Will the obscure word be the sole survivor of a dying language?
“It used to be called a moribund language,” Meroz said. “I think these days people would describe it in more optimistic terms, especially the Yaghans themselves. There’s room for revitalisation.”
Calderon and her granddaughter, Cristina Zarraga, have led occasional Yaghan language workshops in Puerto Williams, a naval town on Isla Navarino near her hometown of Villa Ukika. Calderon’s children were the first generation to grow up speaking Spanish, as Yaghan speakers at that time were mocked. But the Chilean government has recently encouraged the use and maintenance of native languages, and Yaghan is now taught in local kindergartens.
“It’s nice to have a native speaker around to ask questions,” Meroz said of Calderon. “And there are always more questions to be asked.”
Many of the complexities of the Yaghan language trace back to how their ancient way of life intertwined with nature. Meroz recalled how Calderon described birds taking flight in Yaghan, using one verb for a single bird and another for a flock of birds. Similarly, there are different words for launching one or several canoes. There are separate words for eating: “a general word for eating, a word for eating fish, and a word for eating shellfish,” Meroz said.
With few words, we say a lot
In the 19th Century, as contact between Europeans and Yaghans became more frequent, new diseases decimated the population and the Yaghans lost much of their land to European settlers. Vargas’ great-grandfather, Asenewensis, was among the last Yaghans to live as the tribe had for millennia, searching the cold waters for food on his canoe and finding warmth and community around the fire. In many ways, he was the inspiration for Vargas’s book, Mi Sangre Yagan (My Yaghan Blood).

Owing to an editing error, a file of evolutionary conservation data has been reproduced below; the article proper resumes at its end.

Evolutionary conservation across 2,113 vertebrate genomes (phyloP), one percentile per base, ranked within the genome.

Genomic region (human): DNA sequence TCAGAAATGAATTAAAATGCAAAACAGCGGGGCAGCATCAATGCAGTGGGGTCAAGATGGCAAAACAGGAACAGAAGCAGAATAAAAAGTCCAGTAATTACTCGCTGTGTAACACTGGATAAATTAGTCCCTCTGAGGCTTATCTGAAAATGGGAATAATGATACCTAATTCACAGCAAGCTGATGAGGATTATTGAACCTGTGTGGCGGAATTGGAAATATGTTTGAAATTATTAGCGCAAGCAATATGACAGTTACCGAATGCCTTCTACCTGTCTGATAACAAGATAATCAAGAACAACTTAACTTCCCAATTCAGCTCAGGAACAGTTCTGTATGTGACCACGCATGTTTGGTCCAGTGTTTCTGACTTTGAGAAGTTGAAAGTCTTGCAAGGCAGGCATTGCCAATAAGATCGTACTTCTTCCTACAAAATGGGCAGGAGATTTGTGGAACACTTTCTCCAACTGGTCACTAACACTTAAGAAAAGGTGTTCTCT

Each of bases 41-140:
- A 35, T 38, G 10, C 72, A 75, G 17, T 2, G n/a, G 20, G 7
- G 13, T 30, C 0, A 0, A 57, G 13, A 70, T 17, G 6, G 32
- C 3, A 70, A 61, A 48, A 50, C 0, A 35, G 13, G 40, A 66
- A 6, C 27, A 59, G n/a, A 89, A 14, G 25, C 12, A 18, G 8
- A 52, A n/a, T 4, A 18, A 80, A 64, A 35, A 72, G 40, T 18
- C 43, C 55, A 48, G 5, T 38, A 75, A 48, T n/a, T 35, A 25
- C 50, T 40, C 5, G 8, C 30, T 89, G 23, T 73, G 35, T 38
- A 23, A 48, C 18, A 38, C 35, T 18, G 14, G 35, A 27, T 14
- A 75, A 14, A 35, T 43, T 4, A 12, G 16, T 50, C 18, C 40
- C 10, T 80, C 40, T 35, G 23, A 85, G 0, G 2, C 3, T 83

Vargas remembers listening to the language spoken by his family’s elders. “I watched the older Yaghans speak and cut into words with silence,” he said. “They spoke slowly, with pauses, making little sound. With few words, we say a lot.”
He often visits places where his Yaghan ancestors gathered along the coastline of the 240km-long Beagle Channel, which separates Ushuaia from Isla Navarino. The windy strait is speckled with rocky islands teeming with aquatic wildlife. Black-striped Magellanic penguins and orange-beaked Gentoo penguins waddle across the shore of the Yécapasela Reserve on Isla Martillo, oblivious to people nearby. South American sea lions and fur seals lounge on craggy coastlines.
At campsites around Ushuaia, Vargas lights fires on the ground and experiences what he believes to be mamihlapinatapai.
“It’s what I’ve felt many times with my friends far away in nature, around the fire,” he said. “We’re talking and suddenly there’s silence. That is the moment of mamihlapinatapai.”